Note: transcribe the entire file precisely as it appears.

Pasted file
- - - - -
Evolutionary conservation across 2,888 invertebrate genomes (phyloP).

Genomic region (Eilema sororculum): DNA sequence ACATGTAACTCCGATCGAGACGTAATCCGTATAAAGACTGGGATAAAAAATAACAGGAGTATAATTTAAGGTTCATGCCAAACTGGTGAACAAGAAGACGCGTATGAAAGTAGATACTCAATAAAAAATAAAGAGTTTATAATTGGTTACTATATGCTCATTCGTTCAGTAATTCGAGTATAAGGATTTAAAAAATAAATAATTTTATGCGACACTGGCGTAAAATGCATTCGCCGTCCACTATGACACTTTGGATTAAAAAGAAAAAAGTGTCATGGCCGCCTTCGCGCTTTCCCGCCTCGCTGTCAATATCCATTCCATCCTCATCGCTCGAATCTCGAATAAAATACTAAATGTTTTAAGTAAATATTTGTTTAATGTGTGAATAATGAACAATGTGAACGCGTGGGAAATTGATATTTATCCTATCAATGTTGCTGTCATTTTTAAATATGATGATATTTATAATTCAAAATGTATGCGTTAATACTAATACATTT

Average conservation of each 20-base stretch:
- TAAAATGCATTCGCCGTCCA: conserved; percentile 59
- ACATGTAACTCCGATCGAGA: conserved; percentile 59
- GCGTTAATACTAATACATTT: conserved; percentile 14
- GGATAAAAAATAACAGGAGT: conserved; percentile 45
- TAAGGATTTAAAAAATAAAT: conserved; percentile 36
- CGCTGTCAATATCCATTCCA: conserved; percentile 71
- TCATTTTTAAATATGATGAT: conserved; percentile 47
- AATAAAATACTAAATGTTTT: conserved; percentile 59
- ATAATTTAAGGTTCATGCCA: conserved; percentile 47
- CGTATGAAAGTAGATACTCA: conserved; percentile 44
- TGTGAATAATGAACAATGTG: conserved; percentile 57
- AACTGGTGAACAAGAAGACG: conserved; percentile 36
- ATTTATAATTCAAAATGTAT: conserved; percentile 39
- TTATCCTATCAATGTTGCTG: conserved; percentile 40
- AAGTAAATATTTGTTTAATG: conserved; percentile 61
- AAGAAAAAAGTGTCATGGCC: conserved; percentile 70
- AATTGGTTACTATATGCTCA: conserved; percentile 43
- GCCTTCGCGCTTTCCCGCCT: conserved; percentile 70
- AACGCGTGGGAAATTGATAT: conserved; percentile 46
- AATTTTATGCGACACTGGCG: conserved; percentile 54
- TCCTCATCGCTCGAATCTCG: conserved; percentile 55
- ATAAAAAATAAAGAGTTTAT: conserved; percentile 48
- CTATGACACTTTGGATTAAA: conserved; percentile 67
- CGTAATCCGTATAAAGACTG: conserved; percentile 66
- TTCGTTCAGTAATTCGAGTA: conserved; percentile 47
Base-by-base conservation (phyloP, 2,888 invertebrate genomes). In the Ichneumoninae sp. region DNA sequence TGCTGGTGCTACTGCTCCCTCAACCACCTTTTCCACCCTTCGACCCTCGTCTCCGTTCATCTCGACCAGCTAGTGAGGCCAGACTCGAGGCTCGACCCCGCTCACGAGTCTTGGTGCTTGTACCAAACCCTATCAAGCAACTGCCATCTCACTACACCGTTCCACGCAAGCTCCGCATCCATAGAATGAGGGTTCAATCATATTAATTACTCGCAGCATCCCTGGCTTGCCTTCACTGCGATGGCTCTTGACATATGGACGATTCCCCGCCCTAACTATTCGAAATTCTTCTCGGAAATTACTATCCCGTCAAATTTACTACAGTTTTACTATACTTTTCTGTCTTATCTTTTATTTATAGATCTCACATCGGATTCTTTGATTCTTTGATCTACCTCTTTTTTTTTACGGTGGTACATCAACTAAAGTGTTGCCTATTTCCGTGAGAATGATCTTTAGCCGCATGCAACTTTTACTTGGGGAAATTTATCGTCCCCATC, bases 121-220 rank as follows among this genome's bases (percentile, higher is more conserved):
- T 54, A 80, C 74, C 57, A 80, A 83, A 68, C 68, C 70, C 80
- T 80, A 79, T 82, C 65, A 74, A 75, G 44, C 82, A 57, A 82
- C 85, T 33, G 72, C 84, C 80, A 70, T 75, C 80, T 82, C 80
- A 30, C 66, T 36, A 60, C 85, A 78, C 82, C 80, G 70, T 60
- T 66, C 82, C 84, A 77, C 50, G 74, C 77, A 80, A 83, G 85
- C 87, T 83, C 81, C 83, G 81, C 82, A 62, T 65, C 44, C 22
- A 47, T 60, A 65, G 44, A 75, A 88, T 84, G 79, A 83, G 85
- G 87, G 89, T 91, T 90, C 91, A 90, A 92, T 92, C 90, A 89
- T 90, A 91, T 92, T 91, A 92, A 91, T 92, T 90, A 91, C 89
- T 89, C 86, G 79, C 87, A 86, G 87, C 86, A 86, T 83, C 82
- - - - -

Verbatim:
Evolutionary conservation across 2,888 invertebrate genomes (phyloP).

Genomic region (Eilema sororculum): DNA sequence ACATGTAACTCCGATCGAGACGTAATCCGTATAAAGACTGGGATAAAAAATAACAGGAGTATAATTTAAGGTTCATGCCAAACTGGTGAACAAGAAGACGCGTATGAAAGTAGATACTCAATAAAAAATAAAGAGTTTATAATTGGTTACTATATGCTCATTCGTTCAGTAATTCGAGTATAAGGATTTAAAAAATAAATAATTTTATGCGACACTGGCGTAAAATGCATTCGCCGTCCACTATGACACTTTGGATTAAAAAGAAAAAAGTGTCATGGCCGCCTTCGCGCTTTCCCGCCTCGCTGTCAATATCCATTCCATCCTCATCGCTCGAATCTCGAATAAAATACTAAATGTTTTAAGTAAATATTTGTTTAATGTGTGAATAATGAACAATGTGAACGCGTGGGAAATTGATATTTATCCTATCAATGTTGCTGTCATTTTTAAATATGATGATATTTATAATTCAAAATGTATGCGTTAATACTAATACATTT

Average conservation of each 20-base stretch:
- TAAAATGCATTCGCCGTCCA: conserved; percentile 59
- ACATGTAACTCCGATCGAGA: conserved; percentile 59
- GCGTTAATACTAATACATTT: conserved; percentile 14
- GGATAAAAAATAACAGGAGT: conserved; percentile 45
- TAAGGATTTAAAAAATAAAT: conserved; percentile 36
- CGCTGTCAATATCCATTCCA: conserved; percentile 71
- TCATTTTTAAATATGATGAT: conserved; percentile 47
- AATAAAATACTAAATGTTTT: conserved; percentile 59
- ATAATTTAAGGTTCATGCCA: conserved; percentile 47
- CGTATGAAAGTAGATACTCA: conserved; percentile 44
- TGTGAATAATGAACAATGTG: conserved; percentile 57
- AACTGGTGAACAAGAAGACG: conserved; percentile 36
- ATTTATAATTCAAAATGTAT: conserved; percentile 39
- TTATCCTATCAATGTTGCTG: conserved; percentile 40
- AAGTAAATATTTGTTTAATG: conserved; percentile 61
- AAGAAAAAAGTGTCATGGCC: conserved; percentile 70
- AATTGGTTACTATATGCTCA: conserved; percentile 43
- GCCTTCGCGCTTTCCCGCCT: conserved; percentile 70
- AACGCGTGGGAAATTGATAT: conserved; percentile 46
- AATTTTATGCGACACTGGCG: conserved; percentile 54
- TCCTCATCGCTCGAATCTCG: conserved; percentile 55
- ATAAAAAATAAAGAGTTTAT: conserved; percentile 48
- CTATGACACTTTGGATTAAA: conserved; percentile 67
- CGTAATCCGTATAAAGACTG: conserved; percentile 66
- TTCGTTCAGTAATTCGAGTA: conserved; percentile 47
Base-by-base conservation (phyloP, 2,888 invertebrate genomes). In the Ichneumoninae sp. region DNA sequence TGCTGGTGCTACTGCTCCCTCAACCACCTTTTCCACCCTTCGACCCTCGTCTCCGTTCATCTCGACCAGCTAGTGAGGCCAGACTCGAGGCTCGACCCCGCTCACGAGTCTTGGTGCTTGTACCAAACCCTATCAAGCAACTGCCATCTCACTACACCGTTCCACGCAAGCTCCGCATCCATAGAATGAGGGTTCAATCATATTAATTACTCGCAGCATCCCTGGCTTGCCTTCACTGCGATGGCTCTTGACATATGGACGATTCCCCGCCCTAACTATTCGAAATTCTTCTCGGAAATTACTATCCCGTCAAATTTACTACAGTTTTACTATACTTTTCTGTCTTATCTTTTATTTATAGATCTCACATCGGATTCTTTGATTCTTTGATCTACCTCTTTTTTTTTACGGTGGTACATCAACTAAAGTGTTGCCTATTTCCGTGAGAATGATCTTTAGCCGCATGCAACTTTTACTTGGGGAAATTTATCGTCCCCATC, bases 121-220 rank as follows among this genome's bases (percentile, higher is more conserved):
- T 54, A 80, C 74, C 57, A 80, A 83, A 68, C 68, C 70, C 80
- T 80, A 79, T 82, C 65, A 74, A 75, G 44, C 82, A 57, A 82
- C 85, T 33, G 72, C 84, C 80, A 70, T 75, C 80, T 82, C 80
- A 30, C 66, T 36, A 60, C 85, A 78, C 82, C 80, G 70, T 60
- T 66, C 82, C 84, A 77, C 50, G 74, C 77, A 80, A 83, G 85
- C 87, T 83, C 81, C 83, G 81, C 82, A 62, T 65, C 44, C 22
- A 47, T 60, A 65, G 44, A 75, A 88, T 84, G 79, A 83, G 85
- G 87, G 89, T 91, T 90, C 91, A 90, A 92, T 92, C 90, A 89
- T 90, A 91, T 92, T 91, A 92, A 91, T 92, T 90, A 91, C 89
- T 89, C 86, G 79, C 87, A 86, G 87, C 86, A 86, T 83, C 82